People who experience it find themselves awake in the dream world for anywhere from a few seconds to 10 minutes, often experiencing hallucinations with dark undertones. Cultures from everywhere from Newfoundland to the Caribbean to Japan have come up with spiritual explanations for the phenomenon. Now, a new article in The Psychologist suggests sleep researchers are finally figuring out the neurological basis of the condition.

“This research strongly suggests that sleep paralysis is related to REM sleep, and in particular REM sleep that occurs at sleep onset,” write researchers Julia Santomauro and Christopher C. French of the Anomalistic Psychology Research Unit, Goldsmiths, at the University of London. “Shift work, jet lag, irregular sleep habits, overtiredness and sleep deprivation are all considered to be predisposing factors to sleep paralysis; this may be because such events disrupt the sleep–wake cycle, which can then cause [sleep-onset REM periods].”

In other words, you experience just a piece of REM sleep.

As David McCarty, a sleep researcher at Louisiana State University Health Sciences Center’s Sleep Medicine Program, explained it, humans tend to think about the elements of the different stages of sleep as packaged nicely together. So, in REM sleep, you’re unconscious, experiencing a variety of sensory experiences, and almost all of your muscles are paralyzed (that’s called atonia).

“But in reality you can disassociate those elements,” McCarty said.

In sleep paralysis, two of the key REM sleep components are present, but you’re not unconscious.

Powered by ScribeFire.

The Recession: Shoplifting in Spain

The unusual suspects | GlobalPost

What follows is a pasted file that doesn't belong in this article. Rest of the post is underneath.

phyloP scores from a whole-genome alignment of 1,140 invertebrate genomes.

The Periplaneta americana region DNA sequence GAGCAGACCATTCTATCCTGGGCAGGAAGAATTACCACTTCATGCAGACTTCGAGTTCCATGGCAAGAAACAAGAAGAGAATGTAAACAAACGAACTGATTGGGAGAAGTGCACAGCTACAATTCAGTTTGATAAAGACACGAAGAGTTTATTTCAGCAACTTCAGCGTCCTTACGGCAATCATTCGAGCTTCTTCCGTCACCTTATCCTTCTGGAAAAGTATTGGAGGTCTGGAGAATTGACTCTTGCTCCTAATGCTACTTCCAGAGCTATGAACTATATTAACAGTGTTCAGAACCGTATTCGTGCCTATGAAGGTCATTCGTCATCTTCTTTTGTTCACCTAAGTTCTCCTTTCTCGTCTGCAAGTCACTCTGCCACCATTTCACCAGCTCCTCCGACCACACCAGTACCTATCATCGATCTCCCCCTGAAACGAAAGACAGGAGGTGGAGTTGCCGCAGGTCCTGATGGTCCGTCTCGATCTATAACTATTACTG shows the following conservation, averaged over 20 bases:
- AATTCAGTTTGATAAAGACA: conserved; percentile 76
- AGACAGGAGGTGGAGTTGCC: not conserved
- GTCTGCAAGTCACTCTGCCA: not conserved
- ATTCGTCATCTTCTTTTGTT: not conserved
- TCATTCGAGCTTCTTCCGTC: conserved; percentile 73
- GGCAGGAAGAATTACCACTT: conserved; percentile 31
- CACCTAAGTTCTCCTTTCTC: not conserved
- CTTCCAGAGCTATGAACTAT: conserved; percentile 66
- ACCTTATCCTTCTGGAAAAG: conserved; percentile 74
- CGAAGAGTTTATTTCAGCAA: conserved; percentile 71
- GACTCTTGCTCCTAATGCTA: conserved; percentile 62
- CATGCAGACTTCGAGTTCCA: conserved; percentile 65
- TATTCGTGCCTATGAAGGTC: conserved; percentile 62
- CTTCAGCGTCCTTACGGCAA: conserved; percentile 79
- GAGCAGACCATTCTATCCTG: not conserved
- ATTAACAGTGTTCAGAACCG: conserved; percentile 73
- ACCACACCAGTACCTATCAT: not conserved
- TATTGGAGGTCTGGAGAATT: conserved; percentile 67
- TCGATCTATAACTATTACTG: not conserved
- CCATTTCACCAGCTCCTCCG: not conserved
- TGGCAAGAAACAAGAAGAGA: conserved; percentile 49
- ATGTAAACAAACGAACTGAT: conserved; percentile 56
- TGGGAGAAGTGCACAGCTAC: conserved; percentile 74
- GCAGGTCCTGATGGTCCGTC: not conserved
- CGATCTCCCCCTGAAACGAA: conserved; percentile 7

There's a new shoplifter profile surfacing in Spain with the economic crisis: housewives and heads of households. It is called "robo famelico," literally "starving theft."

Thieves have long targeted CDs, DVDs, batteries, cell phones, expensive perfumes, razors and gourmet food items, which are later sold at a discount at flea markets. Now people are stealing even food and basic products, said Carlos Martinez, director of communication at Niscayah, a leading company in technological security solutions.

People even conceal packages of frozen fish under their shirts. “Imagine trying to keep a straight face,” Martinez said.

Those who steal to eat are embarrassed when caught. They even apologize sometimes, Martinez said. But they often keep coming back, believing it is the only way to make ends meet. And there is little supermarkets can do to stop them since non-violent theft of goods worth less than 400 euros isn't considered a crime in Spain.

Spain has the highest unemployment rate in Western Europe, at 18 percent. Spaniards enjoyed a period of impressive economic growth that ended abruptly when the real estate bubble burst. More than 4 million people are jobless, and more than a million households have all members out of work.

Powered by ScribeFire.